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I’m going to ask you to look at another way that this primitive animal brain reacts to situations, OK. So let’s picture a bunch of guys hanging out arguing about who’s going to win the Super Bowl, on Sunday talking about cars, whatever men might want to talk about when they’re involved in a conversation. I’m a man, so I look at — you know I only have a male perspective on things. But what you guys are sitting around talking.

And all of a sudden during that conversation, this really attractive looking woman walks by with an inappropriately short miniskirt and an inappropriately tight T-shirt, what’s going to happen to that conversation? The little Snickers in the audience, not me, man, I don’t look. Men will be attracted to that, not because they’re out there searching for mates, married men might react that way, OK, but because of the fact there’s an animal instinct of sexual attraction.

Why do advertisers put sexually attractive women in ads? To attract attention to that ad, so people go on buy stuff they don’t need, OK. It’s an animal instinct.

Now I may be distracted at times but I’m married. So I don’t go out and chase the girl. Married men, committed men in relationships might be attracted, might be like a magnetic boom but back focus on hey I’m married. I think the Patriots are going to lose or whatever, you know whatever the conversation is.

But the reaction and I don’t know how women react to men. I mean, fortunately you do react those ugly guys but it’s good. But that primitive sexual instinct is a really important behavioral driver on a day to day basis. Male elephants are attracted to female elephants. Female frogs mate with male frogs. All species, mates, sexual attractions, basic animal instinct.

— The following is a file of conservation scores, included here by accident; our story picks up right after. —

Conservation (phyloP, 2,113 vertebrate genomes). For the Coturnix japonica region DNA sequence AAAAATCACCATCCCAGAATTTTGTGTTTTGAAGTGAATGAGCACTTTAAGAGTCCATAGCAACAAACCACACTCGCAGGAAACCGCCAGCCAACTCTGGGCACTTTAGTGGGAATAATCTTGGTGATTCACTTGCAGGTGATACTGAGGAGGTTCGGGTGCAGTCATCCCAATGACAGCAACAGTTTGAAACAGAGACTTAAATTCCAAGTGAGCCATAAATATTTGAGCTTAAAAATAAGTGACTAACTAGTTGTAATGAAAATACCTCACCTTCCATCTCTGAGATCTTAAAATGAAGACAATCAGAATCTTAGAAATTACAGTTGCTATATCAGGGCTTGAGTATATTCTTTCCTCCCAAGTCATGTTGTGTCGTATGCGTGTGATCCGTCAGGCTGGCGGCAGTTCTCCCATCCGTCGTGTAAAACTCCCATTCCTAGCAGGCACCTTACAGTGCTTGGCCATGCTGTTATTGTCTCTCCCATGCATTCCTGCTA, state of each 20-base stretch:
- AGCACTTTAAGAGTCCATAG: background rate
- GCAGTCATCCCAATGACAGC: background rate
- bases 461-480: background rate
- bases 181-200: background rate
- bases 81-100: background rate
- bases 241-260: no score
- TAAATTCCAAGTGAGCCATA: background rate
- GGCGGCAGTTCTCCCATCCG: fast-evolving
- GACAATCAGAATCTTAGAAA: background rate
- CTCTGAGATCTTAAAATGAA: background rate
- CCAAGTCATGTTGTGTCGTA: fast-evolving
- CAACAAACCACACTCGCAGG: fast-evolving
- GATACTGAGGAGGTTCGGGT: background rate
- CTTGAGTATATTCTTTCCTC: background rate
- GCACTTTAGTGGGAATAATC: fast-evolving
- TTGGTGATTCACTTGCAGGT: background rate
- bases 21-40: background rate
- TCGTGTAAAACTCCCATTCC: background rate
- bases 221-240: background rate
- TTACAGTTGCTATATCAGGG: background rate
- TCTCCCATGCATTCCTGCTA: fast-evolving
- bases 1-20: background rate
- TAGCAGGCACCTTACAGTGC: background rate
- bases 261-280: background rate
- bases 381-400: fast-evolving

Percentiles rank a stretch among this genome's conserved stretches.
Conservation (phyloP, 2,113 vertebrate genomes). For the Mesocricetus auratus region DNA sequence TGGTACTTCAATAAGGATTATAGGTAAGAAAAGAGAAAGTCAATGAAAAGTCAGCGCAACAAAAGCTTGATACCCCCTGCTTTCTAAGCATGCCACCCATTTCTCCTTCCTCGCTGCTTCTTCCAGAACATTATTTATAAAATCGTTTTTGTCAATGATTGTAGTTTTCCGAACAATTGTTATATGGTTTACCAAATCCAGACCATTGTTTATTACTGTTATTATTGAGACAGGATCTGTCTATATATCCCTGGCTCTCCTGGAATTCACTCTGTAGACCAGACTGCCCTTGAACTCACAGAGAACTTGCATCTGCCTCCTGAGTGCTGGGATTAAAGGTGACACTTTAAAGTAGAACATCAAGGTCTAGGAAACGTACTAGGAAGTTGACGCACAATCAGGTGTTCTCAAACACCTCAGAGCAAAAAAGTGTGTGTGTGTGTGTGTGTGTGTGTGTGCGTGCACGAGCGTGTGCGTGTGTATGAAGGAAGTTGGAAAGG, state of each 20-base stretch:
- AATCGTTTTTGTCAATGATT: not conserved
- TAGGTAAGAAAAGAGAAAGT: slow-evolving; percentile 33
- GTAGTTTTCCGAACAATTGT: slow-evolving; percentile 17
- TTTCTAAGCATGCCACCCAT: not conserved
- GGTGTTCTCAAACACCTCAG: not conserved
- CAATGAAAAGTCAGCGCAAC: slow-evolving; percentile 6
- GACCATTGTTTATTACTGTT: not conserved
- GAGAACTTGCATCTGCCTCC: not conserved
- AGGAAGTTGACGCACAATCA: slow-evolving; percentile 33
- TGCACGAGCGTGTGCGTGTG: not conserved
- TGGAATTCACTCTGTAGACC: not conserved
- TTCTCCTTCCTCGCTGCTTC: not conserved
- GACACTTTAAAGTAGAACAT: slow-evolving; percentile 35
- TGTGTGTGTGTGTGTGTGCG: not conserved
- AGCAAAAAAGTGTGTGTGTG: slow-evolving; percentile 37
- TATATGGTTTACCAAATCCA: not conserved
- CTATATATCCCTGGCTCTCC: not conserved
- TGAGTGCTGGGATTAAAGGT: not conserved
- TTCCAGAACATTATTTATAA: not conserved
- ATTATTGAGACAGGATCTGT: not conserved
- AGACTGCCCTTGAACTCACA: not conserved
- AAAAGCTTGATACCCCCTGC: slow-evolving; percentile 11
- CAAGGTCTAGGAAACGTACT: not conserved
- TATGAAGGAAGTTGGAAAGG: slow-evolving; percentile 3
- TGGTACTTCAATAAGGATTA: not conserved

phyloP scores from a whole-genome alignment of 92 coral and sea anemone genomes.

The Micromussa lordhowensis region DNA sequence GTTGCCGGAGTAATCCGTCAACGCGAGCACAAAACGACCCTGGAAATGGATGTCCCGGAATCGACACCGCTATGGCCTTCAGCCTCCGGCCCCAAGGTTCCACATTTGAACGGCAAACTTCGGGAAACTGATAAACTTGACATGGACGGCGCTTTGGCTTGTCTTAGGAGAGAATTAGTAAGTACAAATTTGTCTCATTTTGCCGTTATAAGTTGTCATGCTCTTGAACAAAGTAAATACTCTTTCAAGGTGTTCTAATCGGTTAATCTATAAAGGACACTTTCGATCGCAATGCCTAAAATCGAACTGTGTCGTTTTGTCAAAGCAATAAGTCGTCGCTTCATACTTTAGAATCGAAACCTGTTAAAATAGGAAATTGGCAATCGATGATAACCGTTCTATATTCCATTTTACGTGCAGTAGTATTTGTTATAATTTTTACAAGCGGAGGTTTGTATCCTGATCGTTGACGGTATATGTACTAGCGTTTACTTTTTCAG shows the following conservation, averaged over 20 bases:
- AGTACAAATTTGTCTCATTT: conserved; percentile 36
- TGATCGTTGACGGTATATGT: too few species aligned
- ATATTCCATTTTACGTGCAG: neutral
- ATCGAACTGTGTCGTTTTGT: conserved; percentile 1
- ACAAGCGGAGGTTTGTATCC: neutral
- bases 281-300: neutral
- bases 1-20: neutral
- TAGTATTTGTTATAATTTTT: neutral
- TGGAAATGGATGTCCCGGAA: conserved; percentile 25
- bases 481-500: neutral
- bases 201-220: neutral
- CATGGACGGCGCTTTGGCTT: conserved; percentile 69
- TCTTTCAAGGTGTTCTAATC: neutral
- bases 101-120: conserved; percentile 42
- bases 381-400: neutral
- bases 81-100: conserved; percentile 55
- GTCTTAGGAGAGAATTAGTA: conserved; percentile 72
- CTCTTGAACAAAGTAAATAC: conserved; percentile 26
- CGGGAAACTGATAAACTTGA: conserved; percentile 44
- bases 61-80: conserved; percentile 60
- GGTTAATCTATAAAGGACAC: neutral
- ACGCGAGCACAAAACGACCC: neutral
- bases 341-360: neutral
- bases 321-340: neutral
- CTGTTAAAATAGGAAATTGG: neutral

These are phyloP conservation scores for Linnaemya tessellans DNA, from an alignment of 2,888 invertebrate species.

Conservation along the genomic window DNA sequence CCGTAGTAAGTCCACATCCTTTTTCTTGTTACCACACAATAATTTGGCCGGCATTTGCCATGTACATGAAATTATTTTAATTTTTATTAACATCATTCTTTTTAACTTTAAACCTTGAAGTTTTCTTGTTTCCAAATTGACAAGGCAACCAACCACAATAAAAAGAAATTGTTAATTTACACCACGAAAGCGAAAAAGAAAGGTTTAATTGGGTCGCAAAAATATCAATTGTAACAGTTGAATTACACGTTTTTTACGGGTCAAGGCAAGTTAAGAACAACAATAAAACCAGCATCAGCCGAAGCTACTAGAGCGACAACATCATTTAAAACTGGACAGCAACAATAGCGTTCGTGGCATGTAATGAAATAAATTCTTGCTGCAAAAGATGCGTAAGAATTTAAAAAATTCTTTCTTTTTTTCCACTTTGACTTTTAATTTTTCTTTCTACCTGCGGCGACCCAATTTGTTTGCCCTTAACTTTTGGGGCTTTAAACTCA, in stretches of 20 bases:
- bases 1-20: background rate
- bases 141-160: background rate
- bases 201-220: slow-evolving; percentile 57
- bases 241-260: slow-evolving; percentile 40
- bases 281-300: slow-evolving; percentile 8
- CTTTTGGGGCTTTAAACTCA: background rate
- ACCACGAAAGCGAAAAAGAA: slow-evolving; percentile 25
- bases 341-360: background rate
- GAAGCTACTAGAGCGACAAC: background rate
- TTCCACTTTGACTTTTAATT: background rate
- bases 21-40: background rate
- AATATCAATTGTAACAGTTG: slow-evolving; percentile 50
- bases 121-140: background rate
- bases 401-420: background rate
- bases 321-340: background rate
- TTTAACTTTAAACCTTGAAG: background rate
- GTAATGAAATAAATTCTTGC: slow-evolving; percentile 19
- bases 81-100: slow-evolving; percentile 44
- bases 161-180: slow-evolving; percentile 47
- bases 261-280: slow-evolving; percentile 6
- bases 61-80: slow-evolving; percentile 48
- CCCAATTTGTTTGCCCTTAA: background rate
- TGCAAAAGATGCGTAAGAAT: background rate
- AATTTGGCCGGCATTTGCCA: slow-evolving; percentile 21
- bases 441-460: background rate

A more powerful animal instinct programmed in that primitive animal brain is survival. And how do animals survive? Fight or flight, OK, much more powerful instinct.

So the primitive animal brain – to review — runs our body, breathing, digestion, heartbeat, maintains blood pressure and this program for primitive animal instincts that all animals have: eating, sexual attractions, seeking safety and shelter and then that most powerful instinct survival: fight-or-flight.

The cortex of the brain is our thinking brain, it makes decisions, it takes actions at those things, OK, based on sensory information. It thinks, that’s where our memory is located, all of our processing.

Now my job on a daily basis is, I’m a physician, I work — I’m the director of the Traumatic Brain Injury for the military down here at Fort Gordon, Eisenhower Army Medical Center. And I’m going to use some examples of what happens to soldiers when they’re taken from the United States sent over to Iraq and Afghanistan and experience the traumatic experience of war and how does that experience impact their performance, how does that experience impact their behaviors based on the influence that traumatic experience has on their brain whether they wanted to or not, OK.

So what they do is they go to a place like Iraq or Afghanistan. What is the enemy trying to do to them when they’re there? Kill them. The enemy is trying to kill these men and women. So their fight-or-flight, their primitive animal instinct is ramped up and magnified, turn on big time, all the time not for like 20 minutes here and 10 minutes here but non-stop for 24×7 through their entire time of deployment. I was with the patient this morning, seven deployments — seven deployments, 14 months minimum in those seven deployments. Hyperactivated fight-or-flight.